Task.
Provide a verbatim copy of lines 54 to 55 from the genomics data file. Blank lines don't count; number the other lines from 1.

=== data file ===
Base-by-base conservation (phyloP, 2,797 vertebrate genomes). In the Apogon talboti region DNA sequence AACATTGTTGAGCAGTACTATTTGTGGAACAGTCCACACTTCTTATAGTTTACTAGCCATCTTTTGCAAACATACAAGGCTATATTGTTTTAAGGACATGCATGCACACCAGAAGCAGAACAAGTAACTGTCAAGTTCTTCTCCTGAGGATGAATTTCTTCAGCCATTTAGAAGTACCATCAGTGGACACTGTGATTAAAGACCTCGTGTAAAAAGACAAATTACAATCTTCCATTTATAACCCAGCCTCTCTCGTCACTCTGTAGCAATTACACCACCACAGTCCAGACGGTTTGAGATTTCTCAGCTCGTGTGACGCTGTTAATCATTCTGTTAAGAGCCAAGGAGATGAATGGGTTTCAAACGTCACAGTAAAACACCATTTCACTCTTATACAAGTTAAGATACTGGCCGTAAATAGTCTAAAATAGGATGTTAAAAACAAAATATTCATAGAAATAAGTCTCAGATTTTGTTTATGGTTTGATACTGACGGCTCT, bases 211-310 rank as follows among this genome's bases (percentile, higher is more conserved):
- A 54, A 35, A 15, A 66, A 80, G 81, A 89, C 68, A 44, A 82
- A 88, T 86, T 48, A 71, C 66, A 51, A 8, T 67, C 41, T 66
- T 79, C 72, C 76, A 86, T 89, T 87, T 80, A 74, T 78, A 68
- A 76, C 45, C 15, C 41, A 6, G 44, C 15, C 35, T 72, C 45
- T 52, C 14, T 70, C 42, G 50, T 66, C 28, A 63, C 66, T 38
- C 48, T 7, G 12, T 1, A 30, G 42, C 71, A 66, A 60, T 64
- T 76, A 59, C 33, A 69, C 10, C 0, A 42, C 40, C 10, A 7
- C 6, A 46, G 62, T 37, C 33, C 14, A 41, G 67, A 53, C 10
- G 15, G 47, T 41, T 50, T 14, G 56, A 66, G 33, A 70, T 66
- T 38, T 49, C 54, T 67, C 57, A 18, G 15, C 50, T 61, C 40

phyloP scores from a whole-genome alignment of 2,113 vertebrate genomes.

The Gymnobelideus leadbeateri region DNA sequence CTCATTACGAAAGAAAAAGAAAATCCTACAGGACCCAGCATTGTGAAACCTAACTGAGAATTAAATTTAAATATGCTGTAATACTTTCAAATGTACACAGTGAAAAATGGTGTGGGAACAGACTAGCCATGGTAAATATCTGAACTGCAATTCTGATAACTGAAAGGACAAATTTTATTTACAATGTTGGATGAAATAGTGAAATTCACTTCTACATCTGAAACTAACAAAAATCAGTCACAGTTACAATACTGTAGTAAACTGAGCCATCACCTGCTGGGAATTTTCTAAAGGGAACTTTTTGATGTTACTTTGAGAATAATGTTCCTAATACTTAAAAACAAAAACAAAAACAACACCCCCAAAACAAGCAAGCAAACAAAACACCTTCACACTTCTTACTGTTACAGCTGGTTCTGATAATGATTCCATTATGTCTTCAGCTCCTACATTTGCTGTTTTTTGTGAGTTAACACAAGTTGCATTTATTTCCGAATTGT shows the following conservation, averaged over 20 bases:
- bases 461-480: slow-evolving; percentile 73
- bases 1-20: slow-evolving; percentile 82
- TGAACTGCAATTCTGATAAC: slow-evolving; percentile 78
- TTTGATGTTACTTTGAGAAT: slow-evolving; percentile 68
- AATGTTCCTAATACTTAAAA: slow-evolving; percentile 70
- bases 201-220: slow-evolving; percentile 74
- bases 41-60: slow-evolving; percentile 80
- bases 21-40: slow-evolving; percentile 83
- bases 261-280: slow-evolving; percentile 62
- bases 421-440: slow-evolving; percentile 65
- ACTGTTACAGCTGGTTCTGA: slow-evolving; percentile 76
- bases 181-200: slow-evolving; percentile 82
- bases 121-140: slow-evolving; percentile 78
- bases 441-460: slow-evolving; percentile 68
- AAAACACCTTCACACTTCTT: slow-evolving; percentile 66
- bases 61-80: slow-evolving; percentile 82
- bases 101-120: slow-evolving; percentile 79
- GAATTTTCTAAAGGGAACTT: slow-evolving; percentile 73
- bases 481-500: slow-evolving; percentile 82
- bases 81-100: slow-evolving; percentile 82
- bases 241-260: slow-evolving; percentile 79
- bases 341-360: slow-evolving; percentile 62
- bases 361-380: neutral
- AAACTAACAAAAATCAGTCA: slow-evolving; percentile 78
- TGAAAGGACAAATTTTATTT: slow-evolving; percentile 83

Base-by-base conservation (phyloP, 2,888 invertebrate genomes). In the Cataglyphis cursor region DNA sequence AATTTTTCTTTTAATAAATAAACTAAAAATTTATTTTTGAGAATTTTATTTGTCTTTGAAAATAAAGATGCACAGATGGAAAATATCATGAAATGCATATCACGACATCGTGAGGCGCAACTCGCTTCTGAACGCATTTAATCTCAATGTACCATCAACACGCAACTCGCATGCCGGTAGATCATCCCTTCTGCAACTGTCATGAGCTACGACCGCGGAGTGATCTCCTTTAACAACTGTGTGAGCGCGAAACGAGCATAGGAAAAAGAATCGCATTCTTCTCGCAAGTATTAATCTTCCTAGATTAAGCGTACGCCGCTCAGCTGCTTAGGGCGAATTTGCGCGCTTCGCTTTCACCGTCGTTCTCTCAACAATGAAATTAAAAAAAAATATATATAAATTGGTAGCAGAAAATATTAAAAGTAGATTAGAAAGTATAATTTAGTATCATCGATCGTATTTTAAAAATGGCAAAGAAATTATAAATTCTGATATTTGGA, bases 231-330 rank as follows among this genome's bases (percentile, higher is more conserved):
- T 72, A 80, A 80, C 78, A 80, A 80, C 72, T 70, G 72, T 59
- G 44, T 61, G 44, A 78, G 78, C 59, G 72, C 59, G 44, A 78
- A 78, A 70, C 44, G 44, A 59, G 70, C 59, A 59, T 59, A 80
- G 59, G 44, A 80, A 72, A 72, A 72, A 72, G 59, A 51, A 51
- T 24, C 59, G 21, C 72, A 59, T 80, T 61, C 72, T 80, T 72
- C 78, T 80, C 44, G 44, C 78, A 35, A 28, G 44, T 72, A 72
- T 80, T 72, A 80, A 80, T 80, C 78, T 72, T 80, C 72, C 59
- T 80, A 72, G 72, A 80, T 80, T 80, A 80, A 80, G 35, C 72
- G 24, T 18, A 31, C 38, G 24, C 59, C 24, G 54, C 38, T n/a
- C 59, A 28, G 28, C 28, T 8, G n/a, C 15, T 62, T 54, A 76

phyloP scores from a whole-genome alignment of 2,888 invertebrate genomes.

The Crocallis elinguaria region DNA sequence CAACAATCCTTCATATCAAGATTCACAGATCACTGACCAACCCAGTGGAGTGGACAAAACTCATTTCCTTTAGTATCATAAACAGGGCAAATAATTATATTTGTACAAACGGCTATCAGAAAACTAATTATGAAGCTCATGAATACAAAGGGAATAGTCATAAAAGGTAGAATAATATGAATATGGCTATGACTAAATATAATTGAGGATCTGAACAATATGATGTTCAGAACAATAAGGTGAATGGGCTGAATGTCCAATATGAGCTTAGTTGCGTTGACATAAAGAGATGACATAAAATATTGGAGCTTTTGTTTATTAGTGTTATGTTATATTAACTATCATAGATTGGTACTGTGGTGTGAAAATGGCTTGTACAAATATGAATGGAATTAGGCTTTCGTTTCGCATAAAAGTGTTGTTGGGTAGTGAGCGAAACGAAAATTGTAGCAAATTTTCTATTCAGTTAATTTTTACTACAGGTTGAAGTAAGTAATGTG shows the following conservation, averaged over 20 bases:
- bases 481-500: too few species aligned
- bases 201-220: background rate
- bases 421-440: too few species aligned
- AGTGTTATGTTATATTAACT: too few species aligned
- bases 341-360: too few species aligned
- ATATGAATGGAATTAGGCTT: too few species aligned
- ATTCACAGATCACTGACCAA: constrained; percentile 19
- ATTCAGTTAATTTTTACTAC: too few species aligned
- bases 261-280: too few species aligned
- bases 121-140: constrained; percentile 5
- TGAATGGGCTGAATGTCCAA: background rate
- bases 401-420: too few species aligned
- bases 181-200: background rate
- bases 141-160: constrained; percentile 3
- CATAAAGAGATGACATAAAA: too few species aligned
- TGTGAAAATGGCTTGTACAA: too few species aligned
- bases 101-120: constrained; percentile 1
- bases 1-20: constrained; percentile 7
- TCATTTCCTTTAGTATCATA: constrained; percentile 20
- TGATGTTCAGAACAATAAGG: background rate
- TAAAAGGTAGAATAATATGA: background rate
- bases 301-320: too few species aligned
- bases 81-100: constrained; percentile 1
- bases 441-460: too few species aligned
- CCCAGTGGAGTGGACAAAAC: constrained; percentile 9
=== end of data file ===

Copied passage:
- bases 421-440: too few species aligned
- AGTGTTATGTTATATTAACT: too few species aligned